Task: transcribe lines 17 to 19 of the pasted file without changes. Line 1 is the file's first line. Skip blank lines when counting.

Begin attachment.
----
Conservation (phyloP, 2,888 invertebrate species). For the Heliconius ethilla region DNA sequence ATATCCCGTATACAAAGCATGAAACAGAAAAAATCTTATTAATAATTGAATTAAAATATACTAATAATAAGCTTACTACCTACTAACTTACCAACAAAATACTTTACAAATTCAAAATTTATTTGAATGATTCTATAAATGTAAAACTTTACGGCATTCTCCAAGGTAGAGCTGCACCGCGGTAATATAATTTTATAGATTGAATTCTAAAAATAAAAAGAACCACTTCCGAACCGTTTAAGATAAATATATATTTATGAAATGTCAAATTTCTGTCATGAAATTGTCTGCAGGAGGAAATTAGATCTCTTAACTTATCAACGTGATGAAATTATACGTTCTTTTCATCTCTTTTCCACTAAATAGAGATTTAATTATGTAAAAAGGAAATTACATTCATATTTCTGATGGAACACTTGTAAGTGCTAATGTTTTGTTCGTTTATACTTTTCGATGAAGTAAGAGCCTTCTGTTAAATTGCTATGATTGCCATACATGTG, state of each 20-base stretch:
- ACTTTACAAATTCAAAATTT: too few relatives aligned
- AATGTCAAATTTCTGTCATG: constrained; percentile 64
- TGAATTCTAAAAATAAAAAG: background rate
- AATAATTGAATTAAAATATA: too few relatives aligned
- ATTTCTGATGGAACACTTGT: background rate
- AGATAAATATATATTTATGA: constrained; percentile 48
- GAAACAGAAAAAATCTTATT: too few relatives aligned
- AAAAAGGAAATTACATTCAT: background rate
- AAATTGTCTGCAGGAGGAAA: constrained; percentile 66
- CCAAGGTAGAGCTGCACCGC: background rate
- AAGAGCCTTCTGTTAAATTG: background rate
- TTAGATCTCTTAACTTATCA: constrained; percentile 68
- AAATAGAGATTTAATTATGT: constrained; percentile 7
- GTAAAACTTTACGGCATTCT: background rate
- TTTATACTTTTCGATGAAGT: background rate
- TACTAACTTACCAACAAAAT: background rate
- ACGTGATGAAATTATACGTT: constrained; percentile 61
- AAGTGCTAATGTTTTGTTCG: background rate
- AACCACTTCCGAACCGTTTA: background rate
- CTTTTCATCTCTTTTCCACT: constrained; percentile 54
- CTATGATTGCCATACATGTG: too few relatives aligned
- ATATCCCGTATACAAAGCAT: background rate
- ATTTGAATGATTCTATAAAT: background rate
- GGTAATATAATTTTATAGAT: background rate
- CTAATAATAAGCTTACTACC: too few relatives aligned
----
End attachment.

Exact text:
- TACTAACTTACCAACAAAAT: background rate
- ACGTGATGAAATTATACGTT: constrained; percentile 61
- AAGTGCTAATGTTTTGTTCG: background rate